Fig. 6
figure 6

Scanning electron micrographs of B. alexandrina snails (soft parts) showing A Control snails displaying normal ultrastructure of head-foot region with smooth tegmental surface of mantle and conspicuous microvilli and the tentacle with fine cilia B Higher magnification of the tentacles with a smooth surface and fine spines in the tegmental surface of mantle (the arrow). C, D Snails exposed to LC10 (15.6 mg/l) of CuO NPs showing C Mantle became turgidity, rough, blebbing, peeling, and tortuosity. D Tentacles was rough with erosion at apex (the arrow). E, F Snails exposed to LC25 (27.18 mg/l) of CuO NPs showing E Ruptured and peeling mantle with rough tegmental surface F Tentacles became more rough with erosion of its folds, tortuosity (the arrow) and presence of nipples (N)

Discussion

Metal oxide nanoparticles, such as copper oxide nanoparticles (CuO NPs), have gained great interest among these nanomaterials due to their antibacterial, anticancer, antiprotozoal anthelmintic agents and antioxidant efficiency [33, 34]. The current study found that CuO NPs exhibit molluscicidal activity on adult Biomphalaria alexandrina snails with LC50 (40 mg/l). The calculation of LC50 value is critical because it aids in determining the safe amount or tolerance threshold of any contaminant [35]. These findings are consistent with those of Ganesan et al. [36], who discovered that CuO NPs was toxic to the freshwater crustacean Daphnia magna with LC50 values ranging from 0.06 to 9.80 mg/l. Also, Abd El-Atti et al. [37] validated the toxicity of CuO NPs on the crayfish Procambarus clarkii, finding that mortality rates were 0%, 6.7%, and 36.7% after exposure to 25, 125, and 250 mg/l of CuO NPs, respectively. Svobodová et al. [38] attributed these mortalities to the direct harmful effects of these nanoparticles on gill epithelium, which resulted in hypoxia and osmoregulatory stressors. The present study stated that exposing B. alexandrina juvenile snails to CuO NPs at concentrations of LC0, LC10 and LC25 is dramatically reduced their survival and growth rates compared to the control group, and this reduction was concentration dependent. These results are in accordance with Perreault et al. [39] who displayed that CuO NPs inhibited the development of Lemna gibba due to the release of copper ions from the NPs in the media. Also, Wu et al. [40] indicated that CuO NPs could considerably reduce the algal growth rate, Daphnia magna survival, and zebra fish hatching and attributed this toxicity to the combined actions of both soluble Cu ions and CuO NPs (Fig. 3).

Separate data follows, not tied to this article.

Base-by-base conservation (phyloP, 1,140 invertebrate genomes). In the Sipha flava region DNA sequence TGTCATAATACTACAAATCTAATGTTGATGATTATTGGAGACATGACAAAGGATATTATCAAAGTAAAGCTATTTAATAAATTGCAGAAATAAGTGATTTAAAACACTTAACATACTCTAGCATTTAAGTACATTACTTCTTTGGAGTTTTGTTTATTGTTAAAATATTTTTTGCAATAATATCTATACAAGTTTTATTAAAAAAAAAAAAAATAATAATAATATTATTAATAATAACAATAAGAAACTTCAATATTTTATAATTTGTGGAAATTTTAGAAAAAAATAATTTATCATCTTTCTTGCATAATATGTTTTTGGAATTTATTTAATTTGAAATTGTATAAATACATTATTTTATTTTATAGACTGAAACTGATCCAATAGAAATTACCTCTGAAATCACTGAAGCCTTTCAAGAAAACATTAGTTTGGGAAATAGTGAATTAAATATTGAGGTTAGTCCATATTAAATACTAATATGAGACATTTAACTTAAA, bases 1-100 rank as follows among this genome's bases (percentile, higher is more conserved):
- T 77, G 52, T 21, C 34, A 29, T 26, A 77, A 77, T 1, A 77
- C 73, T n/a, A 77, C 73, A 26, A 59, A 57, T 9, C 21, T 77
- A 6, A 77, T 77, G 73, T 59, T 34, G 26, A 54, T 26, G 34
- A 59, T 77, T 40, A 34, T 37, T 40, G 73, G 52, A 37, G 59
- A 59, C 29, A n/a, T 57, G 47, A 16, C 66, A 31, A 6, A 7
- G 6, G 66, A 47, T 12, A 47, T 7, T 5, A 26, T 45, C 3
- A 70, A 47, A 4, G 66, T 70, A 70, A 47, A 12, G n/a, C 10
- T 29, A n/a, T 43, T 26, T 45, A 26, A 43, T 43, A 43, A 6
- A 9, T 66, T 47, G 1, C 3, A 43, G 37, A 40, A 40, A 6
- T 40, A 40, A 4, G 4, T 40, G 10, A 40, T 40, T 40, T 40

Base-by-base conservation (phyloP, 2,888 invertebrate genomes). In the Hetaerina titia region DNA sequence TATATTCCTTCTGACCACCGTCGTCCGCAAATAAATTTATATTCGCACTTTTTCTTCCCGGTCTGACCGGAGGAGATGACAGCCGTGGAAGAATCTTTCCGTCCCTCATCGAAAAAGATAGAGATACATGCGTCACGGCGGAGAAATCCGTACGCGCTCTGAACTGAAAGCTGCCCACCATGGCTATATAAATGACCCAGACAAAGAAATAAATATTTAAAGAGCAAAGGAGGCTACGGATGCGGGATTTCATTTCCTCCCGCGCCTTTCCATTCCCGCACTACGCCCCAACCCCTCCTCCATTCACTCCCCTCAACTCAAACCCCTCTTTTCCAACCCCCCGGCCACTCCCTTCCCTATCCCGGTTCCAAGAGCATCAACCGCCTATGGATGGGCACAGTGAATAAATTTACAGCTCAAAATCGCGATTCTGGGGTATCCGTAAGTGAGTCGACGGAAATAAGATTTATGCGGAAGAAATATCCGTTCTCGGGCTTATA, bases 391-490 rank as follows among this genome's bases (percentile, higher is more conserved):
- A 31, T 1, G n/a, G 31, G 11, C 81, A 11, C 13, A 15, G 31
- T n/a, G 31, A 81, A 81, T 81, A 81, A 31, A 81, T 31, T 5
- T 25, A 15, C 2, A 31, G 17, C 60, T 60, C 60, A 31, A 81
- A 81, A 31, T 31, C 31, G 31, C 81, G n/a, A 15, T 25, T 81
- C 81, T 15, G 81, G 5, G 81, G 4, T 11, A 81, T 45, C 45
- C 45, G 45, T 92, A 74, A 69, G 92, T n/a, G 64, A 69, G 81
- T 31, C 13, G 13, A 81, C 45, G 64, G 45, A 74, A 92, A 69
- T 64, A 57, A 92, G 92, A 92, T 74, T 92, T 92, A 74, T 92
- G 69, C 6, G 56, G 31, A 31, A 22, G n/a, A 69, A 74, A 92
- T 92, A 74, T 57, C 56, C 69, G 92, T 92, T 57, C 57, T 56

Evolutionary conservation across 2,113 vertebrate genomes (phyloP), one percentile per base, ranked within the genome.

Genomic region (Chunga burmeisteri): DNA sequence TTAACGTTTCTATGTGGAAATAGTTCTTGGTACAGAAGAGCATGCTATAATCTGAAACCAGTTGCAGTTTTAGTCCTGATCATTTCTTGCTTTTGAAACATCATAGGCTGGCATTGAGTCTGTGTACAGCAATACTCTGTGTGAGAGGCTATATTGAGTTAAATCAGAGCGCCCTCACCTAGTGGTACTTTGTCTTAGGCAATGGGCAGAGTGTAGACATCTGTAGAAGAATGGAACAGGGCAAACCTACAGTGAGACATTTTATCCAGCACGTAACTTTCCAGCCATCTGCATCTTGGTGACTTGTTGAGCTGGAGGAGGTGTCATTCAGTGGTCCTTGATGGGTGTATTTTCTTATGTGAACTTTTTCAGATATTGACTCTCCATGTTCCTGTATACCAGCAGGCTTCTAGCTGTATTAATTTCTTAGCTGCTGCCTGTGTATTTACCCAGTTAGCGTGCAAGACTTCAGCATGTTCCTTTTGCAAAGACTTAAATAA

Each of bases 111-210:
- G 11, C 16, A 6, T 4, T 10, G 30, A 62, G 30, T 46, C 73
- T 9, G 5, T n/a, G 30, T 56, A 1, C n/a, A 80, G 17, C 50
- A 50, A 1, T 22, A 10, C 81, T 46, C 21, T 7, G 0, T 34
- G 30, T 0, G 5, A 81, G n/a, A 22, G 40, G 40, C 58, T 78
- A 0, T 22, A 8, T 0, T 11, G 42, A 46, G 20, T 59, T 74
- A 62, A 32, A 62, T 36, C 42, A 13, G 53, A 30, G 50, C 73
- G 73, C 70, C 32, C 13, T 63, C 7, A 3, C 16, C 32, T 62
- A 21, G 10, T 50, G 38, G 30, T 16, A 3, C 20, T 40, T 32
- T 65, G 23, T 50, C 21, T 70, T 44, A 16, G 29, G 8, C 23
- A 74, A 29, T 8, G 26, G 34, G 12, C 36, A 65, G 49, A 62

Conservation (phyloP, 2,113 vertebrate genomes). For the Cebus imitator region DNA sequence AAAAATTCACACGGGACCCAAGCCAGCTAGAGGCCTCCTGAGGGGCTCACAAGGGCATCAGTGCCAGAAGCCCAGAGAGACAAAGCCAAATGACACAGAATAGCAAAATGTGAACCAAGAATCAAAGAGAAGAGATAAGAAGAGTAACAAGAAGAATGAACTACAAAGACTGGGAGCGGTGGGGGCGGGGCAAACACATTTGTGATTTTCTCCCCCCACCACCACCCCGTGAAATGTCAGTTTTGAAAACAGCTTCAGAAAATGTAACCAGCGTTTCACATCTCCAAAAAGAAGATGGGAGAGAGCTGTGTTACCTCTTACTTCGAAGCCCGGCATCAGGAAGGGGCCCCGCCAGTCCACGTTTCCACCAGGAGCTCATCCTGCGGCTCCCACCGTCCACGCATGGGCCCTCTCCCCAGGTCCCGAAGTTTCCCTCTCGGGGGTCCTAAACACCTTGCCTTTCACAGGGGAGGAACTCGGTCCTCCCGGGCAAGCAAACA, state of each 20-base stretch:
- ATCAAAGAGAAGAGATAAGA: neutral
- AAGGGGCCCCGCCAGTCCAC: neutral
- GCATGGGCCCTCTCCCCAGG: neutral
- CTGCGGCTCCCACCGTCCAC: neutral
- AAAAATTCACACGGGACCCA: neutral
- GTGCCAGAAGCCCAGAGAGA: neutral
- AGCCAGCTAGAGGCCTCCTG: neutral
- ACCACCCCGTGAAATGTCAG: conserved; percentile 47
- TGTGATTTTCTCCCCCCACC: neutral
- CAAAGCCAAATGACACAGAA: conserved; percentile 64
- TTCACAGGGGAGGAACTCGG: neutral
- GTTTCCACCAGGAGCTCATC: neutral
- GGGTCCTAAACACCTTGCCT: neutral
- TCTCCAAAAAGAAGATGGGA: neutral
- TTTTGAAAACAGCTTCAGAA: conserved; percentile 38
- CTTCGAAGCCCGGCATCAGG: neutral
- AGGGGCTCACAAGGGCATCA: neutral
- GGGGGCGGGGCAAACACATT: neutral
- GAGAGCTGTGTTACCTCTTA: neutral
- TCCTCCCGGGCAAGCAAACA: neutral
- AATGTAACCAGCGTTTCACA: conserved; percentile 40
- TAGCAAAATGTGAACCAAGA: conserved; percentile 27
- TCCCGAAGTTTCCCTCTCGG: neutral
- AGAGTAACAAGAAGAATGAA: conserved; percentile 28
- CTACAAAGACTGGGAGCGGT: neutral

The present results showed that the survival rate (Lx) of adult B. alexandrina snails was markedly reduced post their exposure to sublethal concentrations (LC0, LC10 or LC25) of CuO NPs compared to the control group. Likewise, Shin et al. [41] who stated that copper induces reduction in survival rate of the bivalve Tegillarca granosa. Similarly, Croteau et al. [42] demonstrated the toxicity of CuO NPs on Lymnaea stagnalis (Fig. 4).